This collection is about composing thought at the level of modernism and decomposing it at the postmodern level where many cocks might crow with African philosophy as a focal point. It has two parts: part one is titled ‘The Journey of Reason in African Philosophy’, and part two is titled ‘African Philosophy and Postmodern Thinking’. There are seven chapters in both parts. Five of the essays are reprinted here as important selections while nine are completely new essays commissioned for this book. As their titles suggest, in part one, African philosophy is unfolded in the manifestation of reason as embedded in modern thought while in part two, it draws the effect of reason as implicated in the postmodern orientation. While part one strikes at what V. Y. Mudimbe calls the “colonising structure” or the Greco-European logo-phallo-euro-centricism in thought, part two bashes the excesses of modernism and partly valorises postmodernism. In some chapters, modernism is presented as an intellectual version of communalism characterised by the cliché: ‘our people say’. Our thinking is that the voice of reason is not the voice of the people but the voice of an individual.
The idea of this book is to open new vistas for the discipline of African philosophy. African philosophy is thus presented as a disagreement discourse. Without rivalry of thoughts, Africa will settle for far less. This gives postmodernism an important place, perhaps deservedly more important than history of philosophy allocates to it. It is that philosophical moment that says ‘philosophers must cease speaking like gods in their hegemonic cultural shrines and begin to converse across borders with one another’. In this conversation, the goal for African philosophers must not be to find final answers but to sustain the conversation which alone can extend human reason to its furthermost reaches.
Introduction: Reason and Postmodern Thinking in African Philosophy
Part One: Reason and African Philosophy
Chapter 1 The Journey of Reason in African Philosophy
Jonathan O. Chimakonam
Chapter 2 The Struggle for Reason in Africa Reloaded
Mogobe B. Ramose
Chapter 3 Questioning Reason
Bruce B. Janz
Chapter 4 The Colour of Reason: The Idea of "Race" In Kant's Anthropology
Emmanuel Chukwudi Eze
Chapter 5 Ezumezu as a Methodological Reconstruction in African Philosophy
Jonathan O. Chimakonam
Chapter 6 Africana Philosophy as a Cultural Resistance
Michael Onyebuchi Eze
Chapter 7 This Falling, Falling ... Into Freedom: Ubuntu and the Question of Emancipation
Part Two: African Philosophy and Postmodern Thinking
Chapter 8 African Philosophy in The Court of Postmodernism
Chapter 9 We Are All Postmodernists Now! African Philosophy and The Postmodern Agenda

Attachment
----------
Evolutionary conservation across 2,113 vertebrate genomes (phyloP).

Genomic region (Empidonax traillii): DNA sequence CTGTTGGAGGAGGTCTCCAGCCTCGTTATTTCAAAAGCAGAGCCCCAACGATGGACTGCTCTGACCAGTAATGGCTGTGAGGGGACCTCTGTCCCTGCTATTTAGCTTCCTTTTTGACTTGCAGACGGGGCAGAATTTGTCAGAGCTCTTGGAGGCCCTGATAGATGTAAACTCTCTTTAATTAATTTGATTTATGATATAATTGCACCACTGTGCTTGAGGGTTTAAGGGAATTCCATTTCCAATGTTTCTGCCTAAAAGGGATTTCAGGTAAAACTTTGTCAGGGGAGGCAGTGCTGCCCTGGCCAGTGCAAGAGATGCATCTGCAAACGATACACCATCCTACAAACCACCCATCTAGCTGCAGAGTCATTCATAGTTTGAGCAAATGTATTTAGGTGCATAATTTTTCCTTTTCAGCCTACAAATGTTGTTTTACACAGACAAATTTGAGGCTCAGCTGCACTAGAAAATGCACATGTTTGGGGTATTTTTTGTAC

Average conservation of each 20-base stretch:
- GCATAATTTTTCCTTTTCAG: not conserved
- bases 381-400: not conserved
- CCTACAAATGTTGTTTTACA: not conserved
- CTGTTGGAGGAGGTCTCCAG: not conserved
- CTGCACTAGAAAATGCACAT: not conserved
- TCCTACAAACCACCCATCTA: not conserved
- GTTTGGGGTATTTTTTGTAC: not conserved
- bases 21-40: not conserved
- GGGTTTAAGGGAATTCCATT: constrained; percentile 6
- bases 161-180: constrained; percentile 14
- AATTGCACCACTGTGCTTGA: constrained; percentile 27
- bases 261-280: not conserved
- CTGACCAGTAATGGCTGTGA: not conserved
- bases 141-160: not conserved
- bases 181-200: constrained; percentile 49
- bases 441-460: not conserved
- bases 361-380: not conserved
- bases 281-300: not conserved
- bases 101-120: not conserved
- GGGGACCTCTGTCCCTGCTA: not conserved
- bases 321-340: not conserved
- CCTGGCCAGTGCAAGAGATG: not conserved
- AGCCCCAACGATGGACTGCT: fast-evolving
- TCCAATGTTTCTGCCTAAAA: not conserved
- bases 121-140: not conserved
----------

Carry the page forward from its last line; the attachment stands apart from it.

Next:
Adeshina L. Afolayan
Chapter 10 Consolationism: A Postmodern Exposition
Chapter 11 Asouzu’s Ibuanyidanda Ontology: A Postmodern Interpretation
Uchenna L. Ogbonnaya
Chapter 12 Conceptual Decolonisation as a Postmodern Resistance
Oladele A. Balogun
Chapter 13 Momoh’s Theory of Many-Many Truths as a Prototype of Postmodern Thinking in African Philosophy
Uduma O. Uduma and Victor C. A. Nweke
Chapter 14 Deliberating with Postmodernism and Feminism as Accounts of Resistance: Implications for Thought in Africa
List of Contributors
Jonathan O. Chimakonam PhD is Senior Lecturer at the University of Calabar, Nigeria, and Research Fellow at the University of Pretoria, South Africa. He is also Convener for the African Philosophy Circle at the Conversational School of Philosophy (CSP) and the Area Editor for African philosophy at the Internet Encyclopedia of Philosophy. Chimakonam has published widely in reputable international journals and has given several international conference lectures. In 2016 Chimakonam was presented the Jens Jacobsen Research Award for Outstanding Research in Philosophy by the International Society for Universal Dialogue. His teaching and research interests include African Philosophy, Logic, Feminism, Environmental Ethics and Postcolonial thought.
Edwin E. Etieyibo has a PhD from the University of Alberta. In 2012 he became Associate Professor of Philosophy at the University of the Witwatersrand, South Africa. He has also held positions at the University of Alberta and Athabasca University, Canada. He has co-authored and edited several books including of Disabilities in Nigeria: Attitudes, Reactions, and Remediation (with Odirn Omiegbe, 2017), Perspectives in Social Contract Theory (2018), Decolonisation, Africanisation and the Philosophy Curriculum (2018) and Methods, Substance and the Future of African Philosophy (2018). He has also been a guest editor at the South African Journal of Philosophy for their special issue on “Africanising the Philosophy Curriculum in Universities in Africa.” Etieyibo specializes in ethics, social and political philosophy, African philosophy, and social contract theories.